Norway & Brattleboro

Norway & Brattleboro

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I don’t typically follow sensational news stories. For starters, I don’t have television. And news journals are too hefty for me–both in size and content.

I enjoy the local paper now and then, especially for the classifieds and the obituaries, but my entire day can be thrown by one sad extraneous story from across the country. I’m hard-wired that way.

Occasionally, there’s no avoiding the news–either because it’s posted all over Facebook–as with the Kasey Anthony saga, or it is so compelling that I can’t ignore it–like the massacre at the youth camp this summer in Norway.

I’ve continued following that story because I know that Norway treats its criminals with greater dignity than others societies; and I suspect that this gross violation of humanity will challenge that distinction.  I hope it doesn’t.

I’ve never been in favor of the death penalty, and never wished death on anyone until the summer when a cousin’s young friend was raped. I remember thinking that it was a good thing that I was not the officer who pulled over the car and found the missing nine-year old girl stuffed under the rapist’s back seat.

I would have strangled that man on the spot; And this realization made me more grateful than ever for our judicial system–in that it doesn’t allow people like me free range with grief.

After the atrocity in Norway, I was heartened to see a quote shared on Twitter by 18 year old, Helle Gannestead, who had been among those attacked at the youth camp:

“When one man can cause so much harm – think how much love we can create together.”

I find the same spirit alive in Brattleboro. Despite the pain that Richard Gagnon’s act has inflicted on so many, the response of this community has been one of true beauty. Though no beauty can replace life that is stolen or take away the heartbreak of those most intimate with the loss, there is hope that something good can come of that which hurts us.

Though I can’t explain it, I’ve always had a heart for those labeled “criminal.” Perhaps this is due to my early steeping in the tender teachings of Jesus, or that as the oldest of eight and later an elementary teacher, I could see that even the most hardened criminal was at one time an innocent child.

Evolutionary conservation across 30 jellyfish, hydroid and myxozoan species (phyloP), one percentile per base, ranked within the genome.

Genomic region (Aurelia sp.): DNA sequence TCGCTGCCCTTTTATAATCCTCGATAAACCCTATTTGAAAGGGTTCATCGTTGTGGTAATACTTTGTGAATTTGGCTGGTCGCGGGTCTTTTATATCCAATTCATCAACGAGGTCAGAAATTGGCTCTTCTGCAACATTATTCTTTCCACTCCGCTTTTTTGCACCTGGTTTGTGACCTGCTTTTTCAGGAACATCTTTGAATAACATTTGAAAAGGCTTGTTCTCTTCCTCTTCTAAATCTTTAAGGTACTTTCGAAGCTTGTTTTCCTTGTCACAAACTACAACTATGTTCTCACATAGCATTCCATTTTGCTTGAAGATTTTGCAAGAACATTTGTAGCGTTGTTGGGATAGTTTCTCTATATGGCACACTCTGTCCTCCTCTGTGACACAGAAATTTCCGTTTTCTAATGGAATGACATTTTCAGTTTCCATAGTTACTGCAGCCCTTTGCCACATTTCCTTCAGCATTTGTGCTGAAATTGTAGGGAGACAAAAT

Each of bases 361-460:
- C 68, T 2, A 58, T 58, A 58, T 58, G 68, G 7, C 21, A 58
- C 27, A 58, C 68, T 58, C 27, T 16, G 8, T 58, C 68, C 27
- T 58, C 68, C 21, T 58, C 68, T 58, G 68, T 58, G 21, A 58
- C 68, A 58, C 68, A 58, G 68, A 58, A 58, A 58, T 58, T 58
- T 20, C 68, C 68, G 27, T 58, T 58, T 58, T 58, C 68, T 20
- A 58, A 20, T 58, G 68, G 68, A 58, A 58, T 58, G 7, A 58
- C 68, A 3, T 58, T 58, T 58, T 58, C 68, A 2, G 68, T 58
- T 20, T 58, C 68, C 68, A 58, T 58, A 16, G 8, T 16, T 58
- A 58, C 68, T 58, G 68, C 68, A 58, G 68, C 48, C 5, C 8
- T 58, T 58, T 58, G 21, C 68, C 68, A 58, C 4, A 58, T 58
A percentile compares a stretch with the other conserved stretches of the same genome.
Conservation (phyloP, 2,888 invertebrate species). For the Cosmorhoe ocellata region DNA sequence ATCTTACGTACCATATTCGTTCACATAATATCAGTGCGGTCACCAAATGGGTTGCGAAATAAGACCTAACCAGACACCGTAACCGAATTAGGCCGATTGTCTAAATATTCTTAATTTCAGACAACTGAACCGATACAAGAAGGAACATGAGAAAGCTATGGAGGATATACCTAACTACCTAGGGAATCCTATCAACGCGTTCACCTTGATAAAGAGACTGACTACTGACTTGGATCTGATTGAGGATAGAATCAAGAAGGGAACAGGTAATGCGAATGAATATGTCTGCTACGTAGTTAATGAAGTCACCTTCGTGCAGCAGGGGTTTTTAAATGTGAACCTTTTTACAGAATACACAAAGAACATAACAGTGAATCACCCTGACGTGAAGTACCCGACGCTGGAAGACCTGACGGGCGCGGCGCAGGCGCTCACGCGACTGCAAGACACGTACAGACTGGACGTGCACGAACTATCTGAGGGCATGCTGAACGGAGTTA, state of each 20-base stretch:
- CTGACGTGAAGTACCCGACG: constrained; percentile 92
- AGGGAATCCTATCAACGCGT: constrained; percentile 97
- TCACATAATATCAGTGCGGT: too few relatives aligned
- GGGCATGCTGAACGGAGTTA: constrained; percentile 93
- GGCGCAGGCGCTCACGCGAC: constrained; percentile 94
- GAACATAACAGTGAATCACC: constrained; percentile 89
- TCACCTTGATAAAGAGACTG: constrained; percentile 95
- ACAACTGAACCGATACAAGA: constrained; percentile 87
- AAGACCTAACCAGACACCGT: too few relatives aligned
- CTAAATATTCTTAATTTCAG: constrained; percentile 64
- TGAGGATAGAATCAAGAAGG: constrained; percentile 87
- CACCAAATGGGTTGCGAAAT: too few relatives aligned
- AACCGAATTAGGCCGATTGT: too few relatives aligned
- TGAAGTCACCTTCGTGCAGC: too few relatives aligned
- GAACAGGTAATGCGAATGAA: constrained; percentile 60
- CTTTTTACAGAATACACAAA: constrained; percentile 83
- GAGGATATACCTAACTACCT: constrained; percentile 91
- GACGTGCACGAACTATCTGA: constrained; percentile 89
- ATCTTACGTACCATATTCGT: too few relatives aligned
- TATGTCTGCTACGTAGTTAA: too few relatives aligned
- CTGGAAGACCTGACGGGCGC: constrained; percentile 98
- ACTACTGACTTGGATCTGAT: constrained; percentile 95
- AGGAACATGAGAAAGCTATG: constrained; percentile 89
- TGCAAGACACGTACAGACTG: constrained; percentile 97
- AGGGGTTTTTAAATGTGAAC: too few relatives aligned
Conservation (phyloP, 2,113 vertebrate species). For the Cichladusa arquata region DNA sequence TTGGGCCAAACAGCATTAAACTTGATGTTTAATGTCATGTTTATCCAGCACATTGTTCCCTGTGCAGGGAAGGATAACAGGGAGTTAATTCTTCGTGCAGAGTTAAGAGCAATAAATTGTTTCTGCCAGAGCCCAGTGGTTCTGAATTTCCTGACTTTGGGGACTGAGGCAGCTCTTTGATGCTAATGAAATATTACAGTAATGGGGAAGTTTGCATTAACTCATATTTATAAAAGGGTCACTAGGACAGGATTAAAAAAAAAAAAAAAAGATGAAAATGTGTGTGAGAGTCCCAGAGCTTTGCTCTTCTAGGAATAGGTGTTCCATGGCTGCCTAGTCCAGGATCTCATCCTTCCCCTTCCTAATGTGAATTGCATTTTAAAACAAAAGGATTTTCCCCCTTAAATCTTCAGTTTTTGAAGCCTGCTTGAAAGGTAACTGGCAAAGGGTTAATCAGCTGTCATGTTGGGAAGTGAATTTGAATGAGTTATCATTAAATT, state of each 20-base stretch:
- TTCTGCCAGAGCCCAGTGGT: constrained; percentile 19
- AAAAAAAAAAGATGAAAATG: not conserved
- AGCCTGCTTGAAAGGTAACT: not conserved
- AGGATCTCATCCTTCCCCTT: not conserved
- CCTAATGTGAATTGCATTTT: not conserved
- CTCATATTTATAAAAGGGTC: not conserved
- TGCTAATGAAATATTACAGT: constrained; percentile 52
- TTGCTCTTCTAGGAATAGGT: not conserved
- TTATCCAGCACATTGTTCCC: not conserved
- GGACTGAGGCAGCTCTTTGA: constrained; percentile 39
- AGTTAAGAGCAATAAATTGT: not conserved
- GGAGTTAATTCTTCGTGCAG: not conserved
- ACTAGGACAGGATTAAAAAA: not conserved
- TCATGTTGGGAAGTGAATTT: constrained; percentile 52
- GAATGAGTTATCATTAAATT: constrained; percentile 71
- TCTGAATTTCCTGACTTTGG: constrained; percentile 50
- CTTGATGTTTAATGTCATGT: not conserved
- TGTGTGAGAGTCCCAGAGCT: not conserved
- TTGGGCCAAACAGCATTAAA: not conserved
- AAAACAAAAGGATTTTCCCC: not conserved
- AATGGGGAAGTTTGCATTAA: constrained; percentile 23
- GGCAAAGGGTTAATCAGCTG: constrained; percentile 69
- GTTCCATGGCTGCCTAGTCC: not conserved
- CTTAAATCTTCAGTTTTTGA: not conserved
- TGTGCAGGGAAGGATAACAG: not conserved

There is a quote that I know to be true even though the truth of it confounds me in the face of such horrific acts as rape and murder:

“The real measure of a society is how it treats its prisoners.”

This truth runs tandem with that which I also know to be true–that we cannot separate ourselves from our problems; that there is no way to simply get “rid” of them:  The toxic chemicals that we dispose of leach into our water and air. The children that we abandon in cities grow up to hate us. The elders that we dispose of in institutions become ourselves.  The hurt that we stuff inside one day acts out.

Though we cannot change what Richard did, we are responsible for how we respond–in our community and in ourselves.  Like Norway, I think Brattleboro is up for the challenge.

“The world is not respectable; it is mortal, tormented, confused, deluded forever;
but it is shot through with beauty, with love, with glints of courage and laughter;
and in these, the spirit blooms.” Santayana


Kelly Salasin, August 18, 2011

For more on the BFC tragedy, click here.

For more on Norway, watch below:



Stripped of the shock and horror that clouded my thoughts for days, I wake to the naked truth that a murder has taken place. That a man’s life has been stolen. That a family has been forced to bear not only a devastating loss, but a violent one.

I’ve lost loved ones to tragedy, but never to murder. The compassion I felt for Richard turns toward anger.  For his desecration of life and community and the cooperative. Truly there has been infinite beauty in the collective response to this tragedy, but there is no escaping the ugliness of it.

My anger quickly melts back into grief however as I view the Richard’s arraignment.  I hold my breath while the camera focuses in on the door from which he will enter the courtroom.  When he appears, I turn my head away, unable to bear his transformation from the wine guy to the criminal.

When Richard finally does make his way through that door, my hand flies to my mouth. It’s not just the grey sweatsuit that is two sizes too big, or even his hair, typically worn neat, that is now wildly disheveled, as if he spent his first night in jail ripping through it. What truly breaks my heart and brings me to tears is both his frame–bent and shuffling–and his face–ashen and lost.

He looks up and into the courtroom for just a moment, and his bottom lip droops as if he is about to crumble into tears.

And now I am angry at all of us. How could we have prevented this man from this self-inflicted hell? How could we have spared these families the loss of their loved ones?

Relieved to be 300 miles away, I share this new wave of grief with my friends at the shore; and I am surprised by what I see in their faces.  It is a mixture shock and compassion and fear.  Only the fear is not of someone like Richard, but of themselves. Fear that they too have a murderer inside. Fear that they might someday be stripped of their senses by rage.


Kelly Salasin, August 13, 2011

This is post #4 on the Brattleboro Food Co-op tragedy, click here to read the others.